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I know that California is broke, but this is getting ridiculous.
January 21, 2013 10:16 AM   Subscribe

I have an extra $15.00 tacked onto my library fee. This is apparently a collections agency processing fee. Is there any way to not have to pay this exorbitant processing fee?

The LA Public library says that they sic collections agencies on people with fines exceeding $50. The problem? My fine was significantly less than $50, and less than two months old. I'm willing to pay the initial fine - it was my fault that I forgot to return my library books before going out of town - but the added $15 is unfair. And crazy. Oh, and unfair.

Does anyone have experience negotiating with the Los Angeles Public Library? I will also note that I have not received a call from a collections agency, and this fine was charged last Monday.
posted by ablazingsaddle to Work & Money (23 answers total)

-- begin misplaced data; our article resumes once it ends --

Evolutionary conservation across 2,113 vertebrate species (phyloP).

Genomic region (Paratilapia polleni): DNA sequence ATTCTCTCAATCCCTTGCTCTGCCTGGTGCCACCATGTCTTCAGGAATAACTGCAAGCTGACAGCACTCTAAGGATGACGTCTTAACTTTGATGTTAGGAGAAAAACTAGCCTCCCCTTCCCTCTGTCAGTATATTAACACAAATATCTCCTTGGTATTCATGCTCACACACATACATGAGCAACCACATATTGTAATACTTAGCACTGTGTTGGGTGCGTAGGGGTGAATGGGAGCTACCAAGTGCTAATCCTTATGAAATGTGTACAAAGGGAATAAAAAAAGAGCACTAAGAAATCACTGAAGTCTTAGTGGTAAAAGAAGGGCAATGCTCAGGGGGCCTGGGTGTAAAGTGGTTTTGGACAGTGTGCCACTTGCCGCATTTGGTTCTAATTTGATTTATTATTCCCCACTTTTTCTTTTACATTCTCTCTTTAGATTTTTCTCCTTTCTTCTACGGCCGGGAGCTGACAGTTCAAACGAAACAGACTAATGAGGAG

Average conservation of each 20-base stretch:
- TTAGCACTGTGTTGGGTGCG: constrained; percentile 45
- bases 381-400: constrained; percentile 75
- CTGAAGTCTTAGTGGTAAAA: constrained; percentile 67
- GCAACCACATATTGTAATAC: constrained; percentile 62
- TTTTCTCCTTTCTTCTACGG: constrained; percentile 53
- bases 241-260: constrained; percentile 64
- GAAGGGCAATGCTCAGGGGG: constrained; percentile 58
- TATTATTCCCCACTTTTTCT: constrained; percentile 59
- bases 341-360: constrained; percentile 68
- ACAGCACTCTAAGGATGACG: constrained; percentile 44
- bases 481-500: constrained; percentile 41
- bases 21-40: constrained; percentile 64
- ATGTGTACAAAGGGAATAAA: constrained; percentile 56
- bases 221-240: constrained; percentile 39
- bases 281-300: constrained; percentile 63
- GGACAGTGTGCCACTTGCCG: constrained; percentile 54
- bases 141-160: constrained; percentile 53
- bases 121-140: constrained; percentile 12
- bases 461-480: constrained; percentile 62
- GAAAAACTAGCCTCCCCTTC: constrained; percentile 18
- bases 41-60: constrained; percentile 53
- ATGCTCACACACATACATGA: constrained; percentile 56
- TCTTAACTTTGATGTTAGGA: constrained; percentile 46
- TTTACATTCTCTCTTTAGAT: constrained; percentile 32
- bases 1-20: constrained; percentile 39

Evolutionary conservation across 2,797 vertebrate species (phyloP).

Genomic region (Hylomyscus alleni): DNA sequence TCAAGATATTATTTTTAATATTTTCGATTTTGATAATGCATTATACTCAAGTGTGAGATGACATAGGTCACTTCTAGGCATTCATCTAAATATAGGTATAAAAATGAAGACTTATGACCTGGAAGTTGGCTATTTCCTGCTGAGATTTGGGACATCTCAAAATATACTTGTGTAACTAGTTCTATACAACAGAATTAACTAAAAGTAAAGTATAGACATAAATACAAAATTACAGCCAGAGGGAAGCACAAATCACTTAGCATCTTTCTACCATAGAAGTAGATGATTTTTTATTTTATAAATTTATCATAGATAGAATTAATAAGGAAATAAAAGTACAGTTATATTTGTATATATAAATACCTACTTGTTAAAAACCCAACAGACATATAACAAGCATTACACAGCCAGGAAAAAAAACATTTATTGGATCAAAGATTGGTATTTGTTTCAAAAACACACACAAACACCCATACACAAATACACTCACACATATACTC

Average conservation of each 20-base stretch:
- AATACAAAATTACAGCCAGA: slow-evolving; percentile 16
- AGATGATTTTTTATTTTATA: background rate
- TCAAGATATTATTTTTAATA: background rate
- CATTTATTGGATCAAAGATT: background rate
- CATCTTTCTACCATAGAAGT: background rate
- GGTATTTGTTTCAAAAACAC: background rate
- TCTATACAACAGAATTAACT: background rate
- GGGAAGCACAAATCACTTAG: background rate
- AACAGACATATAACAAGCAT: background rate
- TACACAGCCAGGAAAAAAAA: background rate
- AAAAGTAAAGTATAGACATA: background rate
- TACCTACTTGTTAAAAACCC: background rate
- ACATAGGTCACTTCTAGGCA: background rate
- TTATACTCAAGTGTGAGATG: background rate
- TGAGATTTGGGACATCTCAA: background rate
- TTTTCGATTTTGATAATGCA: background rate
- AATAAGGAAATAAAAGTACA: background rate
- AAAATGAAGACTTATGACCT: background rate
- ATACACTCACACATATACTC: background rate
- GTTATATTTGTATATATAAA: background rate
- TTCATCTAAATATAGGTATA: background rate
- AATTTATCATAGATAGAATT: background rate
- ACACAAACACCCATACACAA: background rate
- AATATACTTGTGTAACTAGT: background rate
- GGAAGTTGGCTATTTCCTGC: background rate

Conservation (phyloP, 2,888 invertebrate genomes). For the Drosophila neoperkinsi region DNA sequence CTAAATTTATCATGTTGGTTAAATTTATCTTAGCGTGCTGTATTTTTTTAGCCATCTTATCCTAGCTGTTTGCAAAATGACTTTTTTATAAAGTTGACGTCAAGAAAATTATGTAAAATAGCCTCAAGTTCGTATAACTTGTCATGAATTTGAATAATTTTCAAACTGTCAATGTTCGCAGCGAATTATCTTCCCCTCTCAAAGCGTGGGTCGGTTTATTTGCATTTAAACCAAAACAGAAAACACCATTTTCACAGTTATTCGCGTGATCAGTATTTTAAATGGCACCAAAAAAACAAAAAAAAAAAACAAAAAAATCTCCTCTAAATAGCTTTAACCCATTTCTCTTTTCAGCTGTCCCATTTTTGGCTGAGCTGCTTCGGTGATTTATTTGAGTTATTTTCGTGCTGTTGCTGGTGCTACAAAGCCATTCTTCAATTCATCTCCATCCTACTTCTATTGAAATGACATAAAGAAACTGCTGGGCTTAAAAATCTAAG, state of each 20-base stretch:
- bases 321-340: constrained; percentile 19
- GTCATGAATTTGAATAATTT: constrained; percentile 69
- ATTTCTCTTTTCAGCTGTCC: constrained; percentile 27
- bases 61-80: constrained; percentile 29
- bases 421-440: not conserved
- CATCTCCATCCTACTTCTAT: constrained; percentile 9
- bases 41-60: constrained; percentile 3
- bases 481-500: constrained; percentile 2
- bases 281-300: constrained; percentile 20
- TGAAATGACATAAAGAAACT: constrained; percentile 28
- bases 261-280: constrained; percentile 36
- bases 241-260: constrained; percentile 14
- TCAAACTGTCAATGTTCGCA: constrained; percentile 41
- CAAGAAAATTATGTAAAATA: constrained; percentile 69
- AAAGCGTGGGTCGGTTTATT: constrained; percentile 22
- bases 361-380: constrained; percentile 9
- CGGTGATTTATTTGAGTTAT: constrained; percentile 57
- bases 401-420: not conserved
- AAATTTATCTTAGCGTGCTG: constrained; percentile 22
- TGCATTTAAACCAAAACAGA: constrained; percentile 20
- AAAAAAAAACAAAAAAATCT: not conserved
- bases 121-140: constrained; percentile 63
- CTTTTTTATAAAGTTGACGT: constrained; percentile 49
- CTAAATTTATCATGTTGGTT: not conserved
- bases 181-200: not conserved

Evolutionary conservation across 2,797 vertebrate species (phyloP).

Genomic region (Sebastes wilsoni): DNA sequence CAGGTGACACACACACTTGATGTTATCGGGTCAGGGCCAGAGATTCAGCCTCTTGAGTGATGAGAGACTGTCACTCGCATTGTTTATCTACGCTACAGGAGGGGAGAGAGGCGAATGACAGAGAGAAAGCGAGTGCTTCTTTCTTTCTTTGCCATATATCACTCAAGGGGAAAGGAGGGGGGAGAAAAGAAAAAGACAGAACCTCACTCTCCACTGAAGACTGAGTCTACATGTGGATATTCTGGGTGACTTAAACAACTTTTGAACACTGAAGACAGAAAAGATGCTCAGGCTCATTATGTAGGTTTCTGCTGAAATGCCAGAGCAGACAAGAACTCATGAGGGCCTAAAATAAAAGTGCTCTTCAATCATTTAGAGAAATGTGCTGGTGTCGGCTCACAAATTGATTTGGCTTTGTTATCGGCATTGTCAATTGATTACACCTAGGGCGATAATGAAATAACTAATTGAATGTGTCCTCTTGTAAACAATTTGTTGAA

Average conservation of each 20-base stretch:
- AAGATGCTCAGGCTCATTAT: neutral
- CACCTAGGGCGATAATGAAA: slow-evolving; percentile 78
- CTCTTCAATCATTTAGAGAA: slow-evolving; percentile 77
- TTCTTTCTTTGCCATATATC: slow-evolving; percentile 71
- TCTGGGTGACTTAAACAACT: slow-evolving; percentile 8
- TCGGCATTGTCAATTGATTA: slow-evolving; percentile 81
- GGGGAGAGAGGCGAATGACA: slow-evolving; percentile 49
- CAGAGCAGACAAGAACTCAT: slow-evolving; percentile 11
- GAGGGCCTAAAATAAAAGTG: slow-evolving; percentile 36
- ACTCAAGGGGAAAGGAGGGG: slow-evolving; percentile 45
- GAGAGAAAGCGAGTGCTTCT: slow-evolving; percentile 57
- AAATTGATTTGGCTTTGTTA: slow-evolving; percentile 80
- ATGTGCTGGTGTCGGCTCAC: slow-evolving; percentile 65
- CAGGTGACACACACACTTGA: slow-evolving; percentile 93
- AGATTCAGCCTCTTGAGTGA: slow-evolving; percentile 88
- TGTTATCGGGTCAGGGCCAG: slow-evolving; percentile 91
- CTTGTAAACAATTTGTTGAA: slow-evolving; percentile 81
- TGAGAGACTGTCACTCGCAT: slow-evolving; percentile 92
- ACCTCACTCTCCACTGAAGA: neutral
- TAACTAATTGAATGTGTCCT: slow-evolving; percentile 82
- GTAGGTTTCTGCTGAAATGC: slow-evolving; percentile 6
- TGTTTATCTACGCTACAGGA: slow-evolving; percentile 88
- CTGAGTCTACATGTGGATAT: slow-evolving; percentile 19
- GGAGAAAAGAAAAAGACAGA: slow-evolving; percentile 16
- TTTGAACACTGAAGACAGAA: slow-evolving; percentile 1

Have you called the branch from which you took out the books and asked what is going on?
posted by griphus at 10:19 AM on January 21, 2013


No, they're closed today and I think all fines come from the central branch. Just asking if anyone has any advice for dealing with the LAPL bureaucracy.
posted by ablazingsaddle at 10:21 AM on January 21, 2013


Honestly, it may just be worth eating it just one time, but on your terms. "I'm not going to pay some parasitic collections firm my fifteen bucks, but if there's a way I can directly benefit the LAPL, I'll do that."
posted by Emperor SnooKloze at 10:24 AM on January 21, 2013


Considering how broke the LA public library system is, I'd consider it a righteous donation. Your time is worth $15, surely?